News / Europe

Murdoch Staff Turned to Hacking in Cutthroat Journalism World, Court Hears

FILE - This combination of file pictures shows (L) former News of the World editor, Andy Coulson, and (R) former News International chief executive Rebekah Brooks.
FILE - This combination of file pictures shows (L) former News of the World editor, Andy Coulson, and (R) former News International chief executive Rebekah Brooks.
Reuters
Reporters on Rupert Murdoch's News of the World repeatedly hacked the phones of senior politicians and even rival journalists in a desperate bid to get ahead on salacious front-page stories, a London court heard on Thursday.
 
Rebekah Brooks and Andy Coulson, two of Britain's most high profile former newspaper editors, are on trial with six others accused of conspiring to intercept voicemail messages and make illegal payments to find exclusives when they ran the now defunct Sunday tabloid and its daily sister tabloid, the Sun.
 
“In the dog-eat-dog world of journalism, in this frenzy to get this huge story, and to try and get something better or at least as good as what everyone else has got, that is what you do if you're Ian Edmondson,” said prosecutor Andrew Edis.
 
“You hack the competition.”
 
Edmondson, one of those on trial, ran the news gathering desk at the tabloid when Coulson, later Prime Minister David Cameron's media chief, was the editor.
 
FILE - Rupert Murdoch, chairman and CEO of News Corp.FILE - Rupert Murdoch, chairman and CEO of News Corp.
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FILE - Rupert Murdoch, chairman and CEO of News Corp.
FILE - Rupert Murdoch, chairman and CEO of News Corp.
​Edis said it was three emails sent to Edmondson in 2006 which ignited the phone-hacking scandal at Rupert Murdoch's News Corp and ultimately led to the paper's closure.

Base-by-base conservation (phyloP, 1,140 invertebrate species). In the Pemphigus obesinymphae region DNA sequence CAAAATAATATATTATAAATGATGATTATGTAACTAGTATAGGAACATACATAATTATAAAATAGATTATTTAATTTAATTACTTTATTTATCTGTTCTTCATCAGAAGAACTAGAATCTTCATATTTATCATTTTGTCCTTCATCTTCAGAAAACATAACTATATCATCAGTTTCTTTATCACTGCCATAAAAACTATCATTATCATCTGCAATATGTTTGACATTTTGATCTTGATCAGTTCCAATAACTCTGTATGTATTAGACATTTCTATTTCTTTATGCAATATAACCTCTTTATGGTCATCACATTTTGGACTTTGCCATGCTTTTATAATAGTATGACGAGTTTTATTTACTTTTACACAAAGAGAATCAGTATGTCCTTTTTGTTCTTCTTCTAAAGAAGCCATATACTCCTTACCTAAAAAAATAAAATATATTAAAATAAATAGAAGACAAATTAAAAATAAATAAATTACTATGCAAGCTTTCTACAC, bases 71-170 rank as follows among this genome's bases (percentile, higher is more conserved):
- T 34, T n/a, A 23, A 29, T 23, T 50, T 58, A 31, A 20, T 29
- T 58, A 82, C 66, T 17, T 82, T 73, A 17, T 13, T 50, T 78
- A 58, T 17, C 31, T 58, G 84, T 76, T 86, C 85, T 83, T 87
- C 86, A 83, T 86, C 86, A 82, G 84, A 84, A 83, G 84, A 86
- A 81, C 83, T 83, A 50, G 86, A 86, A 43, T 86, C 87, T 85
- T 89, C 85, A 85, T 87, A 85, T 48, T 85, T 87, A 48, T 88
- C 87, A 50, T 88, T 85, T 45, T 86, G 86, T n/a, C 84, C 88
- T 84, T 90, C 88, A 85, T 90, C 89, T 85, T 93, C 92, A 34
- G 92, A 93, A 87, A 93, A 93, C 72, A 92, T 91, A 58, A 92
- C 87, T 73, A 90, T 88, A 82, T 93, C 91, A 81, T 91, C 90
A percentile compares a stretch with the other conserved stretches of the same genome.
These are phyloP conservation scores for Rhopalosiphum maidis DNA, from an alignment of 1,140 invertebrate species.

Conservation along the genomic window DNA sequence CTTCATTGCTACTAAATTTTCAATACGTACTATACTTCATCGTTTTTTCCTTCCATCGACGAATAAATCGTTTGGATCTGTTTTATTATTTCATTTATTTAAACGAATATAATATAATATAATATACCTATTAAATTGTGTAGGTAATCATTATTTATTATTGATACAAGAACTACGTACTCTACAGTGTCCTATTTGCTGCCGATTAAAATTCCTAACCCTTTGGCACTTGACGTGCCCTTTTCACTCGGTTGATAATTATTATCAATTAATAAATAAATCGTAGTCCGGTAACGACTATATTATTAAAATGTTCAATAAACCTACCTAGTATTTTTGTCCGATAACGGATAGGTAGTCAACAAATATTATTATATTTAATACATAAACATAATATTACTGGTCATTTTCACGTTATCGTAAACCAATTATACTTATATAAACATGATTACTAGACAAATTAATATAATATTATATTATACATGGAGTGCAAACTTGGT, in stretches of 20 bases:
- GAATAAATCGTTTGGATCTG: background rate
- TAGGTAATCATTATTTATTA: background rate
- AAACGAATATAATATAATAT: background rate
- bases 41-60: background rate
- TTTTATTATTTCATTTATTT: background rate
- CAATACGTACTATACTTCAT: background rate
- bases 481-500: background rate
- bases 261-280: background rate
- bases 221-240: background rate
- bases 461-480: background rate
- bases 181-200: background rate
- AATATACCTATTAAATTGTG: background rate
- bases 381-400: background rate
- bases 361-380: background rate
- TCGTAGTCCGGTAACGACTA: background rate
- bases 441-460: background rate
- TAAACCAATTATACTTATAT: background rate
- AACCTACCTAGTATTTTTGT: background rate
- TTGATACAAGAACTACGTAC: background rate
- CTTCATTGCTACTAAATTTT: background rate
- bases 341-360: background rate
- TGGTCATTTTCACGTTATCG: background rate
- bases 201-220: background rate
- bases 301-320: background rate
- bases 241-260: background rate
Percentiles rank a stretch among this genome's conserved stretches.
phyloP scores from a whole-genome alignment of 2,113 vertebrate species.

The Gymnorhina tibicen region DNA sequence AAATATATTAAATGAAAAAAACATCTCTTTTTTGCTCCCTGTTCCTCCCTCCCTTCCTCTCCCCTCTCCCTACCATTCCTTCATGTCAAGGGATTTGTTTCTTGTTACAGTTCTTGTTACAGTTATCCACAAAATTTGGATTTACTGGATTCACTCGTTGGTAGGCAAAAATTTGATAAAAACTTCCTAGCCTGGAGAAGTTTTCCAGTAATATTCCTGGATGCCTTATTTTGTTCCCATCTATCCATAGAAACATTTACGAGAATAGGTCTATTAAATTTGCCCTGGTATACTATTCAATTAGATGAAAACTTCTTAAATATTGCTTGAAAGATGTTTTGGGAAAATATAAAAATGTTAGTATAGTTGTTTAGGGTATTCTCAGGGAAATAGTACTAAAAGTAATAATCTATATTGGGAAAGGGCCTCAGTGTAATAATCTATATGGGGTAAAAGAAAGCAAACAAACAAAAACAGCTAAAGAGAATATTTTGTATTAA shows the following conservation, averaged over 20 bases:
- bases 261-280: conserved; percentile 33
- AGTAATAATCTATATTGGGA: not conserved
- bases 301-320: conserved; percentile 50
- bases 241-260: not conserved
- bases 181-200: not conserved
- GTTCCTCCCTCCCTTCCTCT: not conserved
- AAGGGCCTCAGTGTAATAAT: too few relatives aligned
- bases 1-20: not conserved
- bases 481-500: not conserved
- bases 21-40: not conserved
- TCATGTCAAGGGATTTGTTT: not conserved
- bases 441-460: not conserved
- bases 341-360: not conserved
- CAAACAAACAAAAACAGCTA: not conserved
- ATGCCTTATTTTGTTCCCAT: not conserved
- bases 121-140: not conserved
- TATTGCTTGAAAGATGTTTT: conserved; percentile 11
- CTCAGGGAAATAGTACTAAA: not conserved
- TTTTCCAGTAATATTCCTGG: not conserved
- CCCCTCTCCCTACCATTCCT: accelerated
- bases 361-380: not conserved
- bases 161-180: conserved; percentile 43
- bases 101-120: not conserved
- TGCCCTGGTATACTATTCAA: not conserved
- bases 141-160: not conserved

Following legal action from hacking victims, the firm handed over the three internal emails to police, which revealed how to tap into the phones of senior politicians and royalty, the jury of nine women and three men were told.
 
Edis told the court at London's Old Bailey the discovery prompted detectives to look again at Murdoch's tabloids.
 
“They have had quite an effect,” he said.
 
The emails were from Glenn Mulcaire, a private investigator and accomplished phone hacker who was highly paid by the paper, giving details of the mobile phone PIN numbers that were required to intercept voicemail messages.
 
The phones belonged to then deputy Prime Minister John Prescott, ex-Labor minister Tessa Jowell and Frederick Windsor, the son of Queen Elizabeth's cousin.
 
The jury were told how the paper responded to news that Prescott was having an affair in April 2006 and its frantic attempts to match one its rivals, the Mail on Sunday.
 
The court heard the story was so big that Coulson authorized senior editors to offer large sums of cash to Prescott's lover.
 
“Start at 100,000 pounds [$161,000],” Coulson wrote in a quickly fired-off email to Edmondson, while Mulcaire, who has already pleaded guilty to phone-hacking charges, began to tap into the voicemail messages of her phone and that of the minister's aides.
 
To ensure that they knew what the Mail on Sunday were planning to write, he hacked the phones of two of its journalists, Edis said.
 
On Wednesday, Edis said Brooks and Coulson must have known about phone-hacking due to their senior positions on the paper and the fact they held its purse strings.
 
The jury was told three senior former journalists on the paper Neville Thurlbeck, James Weatherup and Greg Miskiw, had already admitted conspiracy to hack phones.
 
Brooks and Coulson and the six others, who include senior figures from Murdoch's British newspaper arm and Brooks's husband Charlie, all deny the charges.
 
The trial continues.

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